Objectives: Our institutional experience with 73 pediatric patients undergoing cardiac transplantation between January 1, 1990, and December 31, 1999, was reviewed to determine the impact of unconventional donor and recipient management protocols implemented to extend the availability of this therapy. Methods and results: The introduction of donor blood cardioplegic solution with added insulin was associated with a significant improvement in patient and graft survival (hazard ratio [Cox] = 0.25, P = .08), despite significantly longer ischemic times with this protocol compared with the use of crystalloid-based donor procurement techniques (P < .01). Eleven patients underwent intentional transplantation of ABO-incompatible donor hearts with the aid of a protocol of plasma exchange on bypass. In this subgroup, there were 2 early deaths caused by nonspecific graft failure (n = 1) and respiratory complications with mild vascular rejection (n = 1), and there was 1 late death caused by lymphoma. ABO-incompatible transplantation was not a risk factor for death by multivariate analysis. The postoperative course in these patients suggests minimal reactivity directed against incompatible grafts on the basis of low anti-donor blood group antibody production, in association with a favorable rejection profile. Ten of 13 patients requiring preoperative support with an extracorporeal membrane oxygenator survived transplantation; there were 3 additional late deaths in this subgroup (hazard ratio = 2.88, P = .05). Conclusions: The results with pediatric cardiac transplantation continue to improve as a result of changes in both surgical and medical protocols permitting successful treatment of patients conventionally considered at high risk or unsuitable for transplantation.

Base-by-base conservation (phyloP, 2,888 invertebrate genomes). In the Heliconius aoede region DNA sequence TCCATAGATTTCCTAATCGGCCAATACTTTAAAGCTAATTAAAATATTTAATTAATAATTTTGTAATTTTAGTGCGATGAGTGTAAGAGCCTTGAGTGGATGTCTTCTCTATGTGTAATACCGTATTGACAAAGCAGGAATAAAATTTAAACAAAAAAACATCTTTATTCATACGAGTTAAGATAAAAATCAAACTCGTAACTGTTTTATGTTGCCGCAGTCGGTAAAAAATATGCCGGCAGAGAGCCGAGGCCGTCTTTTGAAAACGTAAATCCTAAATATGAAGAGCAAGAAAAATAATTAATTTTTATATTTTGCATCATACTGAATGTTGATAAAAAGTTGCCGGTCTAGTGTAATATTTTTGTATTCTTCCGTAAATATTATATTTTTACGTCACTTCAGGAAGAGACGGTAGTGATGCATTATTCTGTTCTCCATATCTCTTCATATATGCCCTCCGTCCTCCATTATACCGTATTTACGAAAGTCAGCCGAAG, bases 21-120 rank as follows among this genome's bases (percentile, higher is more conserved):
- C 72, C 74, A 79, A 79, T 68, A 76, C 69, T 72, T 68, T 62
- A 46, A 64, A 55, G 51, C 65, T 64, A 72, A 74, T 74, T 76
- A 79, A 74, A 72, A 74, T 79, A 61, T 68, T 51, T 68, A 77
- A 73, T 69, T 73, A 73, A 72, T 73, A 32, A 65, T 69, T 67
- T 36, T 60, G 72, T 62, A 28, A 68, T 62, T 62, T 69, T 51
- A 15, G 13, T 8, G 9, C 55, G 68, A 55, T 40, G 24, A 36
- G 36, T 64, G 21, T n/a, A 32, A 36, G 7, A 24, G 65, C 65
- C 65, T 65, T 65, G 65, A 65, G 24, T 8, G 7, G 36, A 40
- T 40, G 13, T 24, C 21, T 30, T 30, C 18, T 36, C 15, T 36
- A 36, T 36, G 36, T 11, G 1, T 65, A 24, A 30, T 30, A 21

ASJC Scopus subject areas
- Pulmonary and Respiratory Medicine
- Cardiology and Cardiovascular Medicine